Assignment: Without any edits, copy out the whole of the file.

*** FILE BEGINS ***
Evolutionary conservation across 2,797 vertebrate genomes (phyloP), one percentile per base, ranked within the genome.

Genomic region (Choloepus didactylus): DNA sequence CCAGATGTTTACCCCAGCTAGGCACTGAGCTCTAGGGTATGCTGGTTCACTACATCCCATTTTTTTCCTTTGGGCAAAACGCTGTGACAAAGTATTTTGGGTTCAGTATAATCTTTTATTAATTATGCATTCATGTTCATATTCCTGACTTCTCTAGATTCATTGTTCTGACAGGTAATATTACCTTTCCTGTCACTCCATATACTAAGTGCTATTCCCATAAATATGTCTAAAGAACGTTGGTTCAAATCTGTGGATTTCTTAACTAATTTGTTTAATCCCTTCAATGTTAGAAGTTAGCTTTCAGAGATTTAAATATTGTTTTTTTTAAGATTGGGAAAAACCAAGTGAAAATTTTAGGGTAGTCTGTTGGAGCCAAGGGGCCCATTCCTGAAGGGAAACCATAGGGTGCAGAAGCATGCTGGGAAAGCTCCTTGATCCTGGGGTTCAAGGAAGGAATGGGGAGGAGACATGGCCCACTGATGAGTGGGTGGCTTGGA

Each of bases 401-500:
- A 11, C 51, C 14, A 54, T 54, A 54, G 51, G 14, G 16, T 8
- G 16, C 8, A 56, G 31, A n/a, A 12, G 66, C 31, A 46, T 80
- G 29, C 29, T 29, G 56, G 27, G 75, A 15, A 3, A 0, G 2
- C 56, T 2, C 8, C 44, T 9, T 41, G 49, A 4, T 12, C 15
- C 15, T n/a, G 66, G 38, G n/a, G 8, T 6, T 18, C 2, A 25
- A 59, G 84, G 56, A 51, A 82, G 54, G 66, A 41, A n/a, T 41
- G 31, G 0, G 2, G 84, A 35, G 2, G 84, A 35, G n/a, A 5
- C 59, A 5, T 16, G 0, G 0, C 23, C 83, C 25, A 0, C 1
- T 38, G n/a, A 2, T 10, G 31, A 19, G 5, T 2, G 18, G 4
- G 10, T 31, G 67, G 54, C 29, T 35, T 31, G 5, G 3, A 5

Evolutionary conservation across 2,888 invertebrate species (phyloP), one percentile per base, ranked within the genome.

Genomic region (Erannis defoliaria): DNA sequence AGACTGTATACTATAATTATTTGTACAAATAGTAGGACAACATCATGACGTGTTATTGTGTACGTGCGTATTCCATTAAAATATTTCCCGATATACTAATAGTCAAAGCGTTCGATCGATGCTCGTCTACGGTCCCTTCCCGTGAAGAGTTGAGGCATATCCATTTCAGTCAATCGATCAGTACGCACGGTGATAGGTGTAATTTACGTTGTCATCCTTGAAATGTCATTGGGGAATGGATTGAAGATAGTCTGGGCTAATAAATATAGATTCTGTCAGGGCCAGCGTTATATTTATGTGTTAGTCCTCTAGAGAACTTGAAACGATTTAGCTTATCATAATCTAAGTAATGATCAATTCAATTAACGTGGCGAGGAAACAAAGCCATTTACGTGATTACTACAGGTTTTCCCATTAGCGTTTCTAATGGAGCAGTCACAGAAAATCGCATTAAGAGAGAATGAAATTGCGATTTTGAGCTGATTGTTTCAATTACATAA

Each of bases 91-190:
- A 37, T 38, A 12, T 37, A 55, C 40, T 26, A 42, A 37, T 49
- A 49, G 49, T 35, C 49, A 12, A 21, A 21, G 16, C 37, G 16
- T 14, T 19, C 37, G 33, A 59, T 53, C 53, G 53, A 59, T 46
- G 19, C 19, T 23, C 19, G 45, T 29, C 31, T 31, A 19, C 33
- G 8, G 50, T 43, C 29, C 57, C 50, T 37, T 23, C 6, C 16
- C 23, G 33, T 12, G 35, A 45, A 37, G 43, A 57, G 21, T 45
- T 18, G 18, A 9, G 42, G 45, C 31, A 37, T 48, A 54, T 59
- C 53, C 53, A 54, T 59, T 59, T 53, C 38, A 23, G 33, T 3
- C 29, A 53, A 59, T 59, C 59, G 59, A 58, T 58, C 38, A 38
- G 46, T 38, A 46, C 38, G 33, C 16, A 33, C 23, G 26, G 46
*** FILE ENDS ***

Evolutionary conservation across 2,797 vertebrate genomes (phyloP), one percentile per base, ranked within the genome.

Genomic region (Choloepus didactylus): DNA sequence CCAGATGTTTACCCCAGCTAGGCACTGAGCTCTAGGGTATGCTGGTTCACTACATCCCATTTTTTTCCTTTGGGCAAAACGCTGTGACAAAGTATTTTGGGTTCAGTATAATCTTTTATTAATTATGCATTCATGTTCATATTCCTGACTTCTCTAGATTCATTGTTCTGACAGGTAATATTACCTTTCCTGTCACTCCATATACTAAGTGCTATTCCCATAAATATGTCTAAAGAACGTTGGTTCAAATCTGTGGATTTCTTAACTAATTTGTTTAATCCCTTCAATGTTAGAAGTTAGCTTTCAGAGATTTAAATATTGTTTTTTTTAAGATTGGGAAAAACCAAGTGAAAATTTTAGGGTAGTCTGTTGGAGCCAAGGGGCCCATTCCTGAAGGGAAACCATAGGGTGCAGAAGCATGCTGGGAAAGCTCCTTGATCCTGGGGTTCAAGGAAGGAATGGGGAGGAGACATGGCCCACTGATGAGTGGGTGGCTTGGA

Each of bases 401-500:
- A 11, C 51, C 14, A 54, T 54, A 54, G 51, G 14, G 16, T 8
- G 16, C 8, A 56, G 31, A n/a, A 12, G 66, C 31, A 46, T 80
- G 29, C 29, T 29, G 56, G 27, G 75, A 15, A 3, A 0, G 2
- C 56, T 2, C 8, C 44, T 9, T 41, G 49, A 4, T 12, C 15
- C 15, T n/a, G 66, G 38, G n/a, G 8, T 6, T 18, C 2, A 25
- A 59, G 84, G 56, A 51, A 82, G 54, G 66, A 41, A n/a, T 41
- G 31, G 0, G 2, G 84, A 35, G 2, G 84, A 35, G n/a, A 5
- C 59, A 5, T 16, G 0, G 0, C 23, C 83, C 25, A 0, C 1
- T 38, G n/a, A 2, T 10, G 31, A 19, G 5, T 2, G 18, G 4
- G 10, T 31, G 67, G 54, C 29, T 35, T 31, G 5, G 3, A 5

Evolutionary conservation across 2,888 invertebrate species (phyloP), one percentile per base, ranked within the genome.

Genomic region (Erannis defoliaria): DNA sequence AGACTGTATACTATAATTATTTGTACAAATAGTAGGACAACATCATGACGTGTTATTGTGTACGTGCGTATTCCATTAAAATATTTCCCGATATACTAATAGTCAAAGCGTTCGATCGATGCTCGTCTACGGTCCCTTCCCGTGAAGAGTTGAGGCATATCCATTTCAGTCAATCGATCAGTACGCACGGTGATAGGTGTAATTTACGTTGTCATCCTTGAAATGTCATTGGGGAATGGATTGAAGATAGTCTGGGCTAATAAATATAGATTCTGTCAGGGCCAGCGTTATATTTATGTGTTAGTCCTCTAGAGAACTTGAAACGATTTAGCTTATCATAATCTAAGTAATGATCAATTCAATTAACGTGGCGAGGAAACAAAGCCATTTACGTGATTACTACAGGTTTTCCCATTAGCGTTTCTAATGGAGCAGTCACAGAAAATCGCATTAAGAGAGAATGAAATTGCGATTTTGAGCTGATTGTTTCAATTACATAA

Each of bases 91-190:
- A 37, T 38, A 12, T 37, A 55, C 40, T 26, A 42, A 37, T 49
- A 49, G 49, T 35, C 49, A 12, A 21, A 21, G 16, C 37, G 16
- T 14, T 19, C 37, G 33, A 59, T 53, C 53, G 53, A 59, T 46
- G 19, C 19, T 23, C 19, G 45, T 29, C 31, T 31, A 19, C 33
- G 8, G 50, T 43, C 29, C 57, C 50, T 37, T 23, C 6, C 16
- C 23, G 33, T 12, G 35, A 45, A 37, G 43, A 57, G 21, T 45
- T 18, G 18, A 9, G 42, G 45, C 31, A 37, T 48, A 54, T 59
- C 53, C 53, A 54, T 59, T 59, T 53, C 38, A 23, G 33, T 3
- C 29, A 53, A 59, T 59, C 59, G 59, A 58, T 58, C 38, A 38
- G 46, T 38, A 46, C 38, G 33, C 16, A 33, C 23, G 26, G 46